By: E&P Staff
In a surprising move, The New York Times’ editorial page came out this morning for sending many more troops to Iraq.
The Times, which before last week’s election had been critical of many aspects of the occupation, said (in what could be an influential call) that “right now, what Amreica needs is to get more combat boots on the ground in Iraq.”
While admitting that no amount of soldiers “can guarantee achievement of the ambitious political and military goals President Bush announced last week for Iraq” — and noting that the “overall situation is grim” — the paper nevertheless declared that the president “must face up to the compelling needs to increase” troop strength.
“That would require,” the editorial continued, “a minimum of two additional combat divisions, or nearly 40,000 more American troops.”
The Times asserted that with forces stretched thin, military personnel are too worried about their own security to carry out the many challenges facing them, from rebuilding to preparing for elections. The editorial did not address the question of why so many Iraqis actually want fewer, not more, U.S. troops in their country.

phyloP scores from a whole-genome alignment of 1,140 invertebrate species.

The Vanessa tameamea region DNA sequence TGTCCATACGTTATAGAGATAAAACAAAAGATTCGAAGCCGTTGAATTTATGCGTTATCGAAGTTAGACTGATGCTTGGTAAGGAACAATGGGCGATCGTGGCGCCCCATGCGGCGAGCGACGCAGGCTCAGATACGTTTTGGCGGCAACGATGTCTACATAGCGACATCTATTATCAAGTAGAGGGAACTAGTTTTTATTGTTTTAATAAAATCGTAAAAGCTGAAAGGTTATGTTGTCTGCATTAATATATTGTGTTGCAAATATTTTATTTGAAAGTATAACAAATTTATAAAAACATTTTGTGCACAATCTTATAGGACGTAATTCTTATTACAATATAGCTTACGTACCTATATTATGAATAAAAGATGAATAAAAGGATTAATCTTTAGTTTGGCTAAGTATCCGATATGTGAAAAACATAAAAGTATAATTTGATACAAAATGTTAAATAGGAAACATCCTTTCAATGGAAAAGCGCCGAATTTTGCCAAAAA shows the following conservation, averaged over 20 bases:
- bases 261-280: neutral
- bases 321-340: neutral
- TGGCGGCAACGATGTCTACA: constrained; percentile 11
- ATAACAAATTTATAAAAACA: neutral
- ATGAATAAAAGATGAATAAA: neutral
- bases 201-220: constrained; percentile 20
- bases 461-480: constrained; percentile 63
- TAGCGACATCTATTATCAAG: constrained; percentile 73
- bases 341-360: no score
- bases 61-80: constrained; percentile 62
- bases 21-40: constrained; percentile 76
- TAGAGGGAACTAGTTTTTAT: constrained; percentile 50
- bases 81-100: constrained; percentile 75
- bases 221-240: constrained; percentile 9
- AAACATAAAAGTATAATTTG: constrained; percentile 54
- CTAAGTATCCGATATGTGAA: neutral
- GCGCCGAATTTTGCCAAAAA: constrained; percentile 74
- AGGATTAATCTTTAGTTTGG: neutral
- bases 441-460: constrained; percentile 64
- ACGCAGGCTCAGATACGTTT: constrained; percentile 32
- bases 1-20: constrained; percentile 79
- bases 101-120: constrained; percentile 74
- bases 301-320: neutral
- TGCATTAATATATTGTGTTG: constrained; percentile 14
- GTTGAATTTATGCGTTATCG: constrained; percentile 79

The editorial sketched a positive scenario in which a larger troop presence allowed the Americans, among other things, to carry out fewer air strikes and commit fewer prison abuses, adding: “With more backup and relief available, there might be fewer scenes of stressed and frightened patrols kicking in doors and conducting humiliating household searches.”
Where would these new troops come from? “That can be accomplished through a significant further increase in recruitment quotas,” the Times said. The paper thinks this will not be hard to manage, “especially if the prospective recruits know they will not be sent into a situation where too few troops must handle too many tasks.”